AP tweet that rattled stock markets exposes media vulnerability
The news media are relying more on social media – both as a reporting tool and to disseminate their own content. But a hack of the AP Twitter account shows how things can go wrong.
(Page 2 of 2)
Meanwhile, major news outlets including The New York Times and Bloomberg News are also approaching the problem from a different direction. They are employing services such as Storyful that quickly verify whether social media posts from other organizations or random users are accurate.Skip to next paragraph
Subscribe Today to the Monitor
More broadly, newsrooms nationwide are urging reporters to strengthen passwords, to change them more often, and to be more aware of how hackers work.
AP reporter Mike Baker told his Twitter followers that he was a victim of phishing, a tactic in which hackers parading as legitimate entities send e-mails that ask for sensitive information, such as passwords or account numbers.
AP responded to the attack by shutting off all its Twitter accounts until all passwords were checked, which was the right thing to do, says Mr. LaMotte. But the damage was done.
The agency has won back many of the Twitter followers it lost, “but still the brand name is tarnished,” says Ari Zoldan, CEO of Quantum Networks, which specializes in next-generation communication devices. "Fortunately, there are lots of off-the-shelf and easy-to-use systems already out there that people just don’t know about yet.”
One firm, Dashlane.com, sells password-generating software that takes the onus off of individuals to create and remember an array of names or dates. The firm’s research shows that the average American has 50 passwords. Hackers know the conventional processes by which users create them – birth dates or relatives' or children’s names – and have designed algorithms to identify them.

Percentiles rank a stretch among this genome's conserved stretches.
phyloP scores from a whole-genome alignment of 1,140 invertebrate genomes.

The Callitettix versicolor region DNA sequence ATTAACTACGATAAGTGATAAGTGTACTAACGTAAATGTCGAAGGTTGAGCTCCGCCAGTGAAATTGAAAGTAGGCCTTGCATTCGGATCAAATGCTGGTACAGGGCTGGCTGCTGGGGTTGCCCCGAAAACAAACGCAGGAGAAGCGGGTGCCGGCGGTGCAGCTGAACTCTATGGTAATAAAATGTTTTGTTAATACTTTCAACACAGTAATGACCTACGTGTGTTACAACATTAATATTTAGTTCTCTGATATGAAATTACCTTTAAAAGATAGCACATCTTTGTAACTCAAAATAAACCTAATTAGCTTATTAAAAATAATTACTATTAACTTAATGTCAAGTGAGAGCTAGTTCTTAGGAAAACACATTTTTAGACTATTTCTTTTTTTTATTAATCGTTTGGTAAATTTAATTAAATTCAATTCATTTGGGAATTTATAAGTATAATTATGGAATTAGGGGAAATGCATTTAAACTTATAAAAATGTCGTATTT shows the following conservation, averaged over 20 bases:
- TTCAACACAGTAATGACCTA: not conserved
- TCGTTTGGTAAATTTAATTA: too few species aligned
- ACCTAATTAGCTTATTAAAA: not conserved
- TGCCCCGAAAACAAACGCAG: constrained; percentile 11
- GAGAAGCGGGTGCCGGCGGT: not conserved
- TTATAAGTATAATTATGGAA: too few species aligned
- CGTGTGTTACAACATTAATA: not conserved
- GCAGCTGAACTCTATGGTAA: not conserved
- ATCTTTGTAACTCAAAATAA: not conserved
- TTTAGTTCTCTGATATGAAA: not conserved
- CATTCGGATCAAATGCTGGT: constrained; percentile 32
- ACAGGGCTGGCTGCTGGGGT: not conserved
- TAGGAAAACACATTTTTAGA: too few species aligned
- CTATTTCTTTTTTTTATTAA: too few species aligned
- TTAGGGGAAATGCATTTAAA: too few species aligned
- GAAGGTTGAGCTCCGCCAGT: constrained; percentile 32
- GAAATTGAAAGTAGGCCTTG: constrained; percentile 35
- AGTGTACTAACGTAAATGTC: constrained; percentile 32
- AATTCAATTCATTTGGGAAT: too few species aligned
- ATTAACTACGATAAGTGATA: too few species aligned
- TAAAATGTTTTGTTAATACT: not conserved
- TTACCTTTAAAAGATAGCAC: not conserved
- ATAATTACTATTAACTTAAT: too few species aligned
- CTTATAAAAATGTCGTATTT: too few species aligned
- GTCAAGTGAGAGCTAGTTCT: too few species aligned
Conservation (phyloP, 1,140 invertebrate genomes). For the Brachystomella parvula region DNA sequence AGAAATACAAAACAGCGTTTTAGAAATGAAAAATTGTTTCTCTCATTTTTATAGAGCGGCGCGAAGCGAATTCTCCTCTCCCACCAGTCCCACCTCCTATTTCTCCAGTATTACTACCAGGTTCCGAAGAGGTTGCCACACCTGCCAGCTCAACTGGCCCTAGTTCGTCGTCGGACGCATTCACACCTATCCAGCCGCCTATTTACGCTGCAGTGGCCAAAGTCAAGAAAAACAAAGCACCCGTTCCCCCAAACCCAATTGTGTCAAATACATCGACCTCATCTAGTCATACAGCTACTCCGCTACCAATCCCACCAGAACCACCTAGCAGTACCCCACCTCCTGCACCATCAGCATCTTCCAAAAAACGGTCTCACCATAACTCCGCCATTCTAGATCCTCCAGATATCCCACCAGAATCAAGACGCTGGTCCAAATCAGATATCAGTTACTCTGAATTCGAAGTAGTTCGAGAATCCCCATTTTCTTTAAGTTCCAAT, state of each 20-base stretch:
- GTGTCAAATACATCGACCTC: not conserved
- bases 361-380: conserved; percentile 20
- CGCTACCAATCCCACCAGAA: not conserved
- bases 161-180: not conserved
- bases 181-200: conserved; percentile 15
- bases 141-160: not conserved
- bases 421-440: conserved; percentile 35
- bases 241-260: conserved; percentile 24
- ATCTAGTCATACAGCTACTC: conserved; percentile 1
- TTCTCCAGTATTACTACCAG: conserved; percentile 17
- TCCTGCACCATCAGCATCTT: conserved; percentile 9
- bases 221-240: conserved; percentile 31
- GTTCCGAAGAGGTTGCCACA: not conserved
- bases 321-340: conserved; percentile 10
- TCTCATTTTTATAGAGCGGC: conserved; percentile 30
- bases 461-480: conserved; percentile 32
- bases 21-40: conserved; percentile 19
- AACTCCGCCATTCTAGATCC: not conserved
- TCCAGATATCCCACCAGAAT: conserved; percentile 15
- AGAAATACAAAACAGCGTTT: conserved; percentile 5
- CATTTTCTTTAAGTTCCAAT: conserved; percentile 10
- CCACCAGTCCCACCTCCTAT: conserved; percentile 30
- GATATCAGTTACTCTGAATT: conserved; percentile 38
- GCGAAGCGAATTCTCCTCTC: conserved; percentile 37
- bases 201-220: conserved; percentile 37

“Companies will be sinking millions into this because their very reputations are at stake,” says Mr. Zoldan.
Some analysts say the AP episode underlines the new, dangerously interlinked world, and they urge caution.
“No matter how much encryption software becomes available, it will never be 100 percent effective,” says Mark Tatge, a professor of communication at DePauw University in Greencastle, Ind. He thinks companies should stop relying so heavily on cloud technologies that store massive amounts of sensitive data.
"We’re putting terabytes and terabytes and terabytes of data where it can be conveniently used from many locations – and that’s the attraction,” he says. “It’s cheap and efficient … but companies have to learn to not put so much information in there if they are going to be devastated when someone gets ahold of it.”
• Staff writer Gloria Goodale contributed to this report.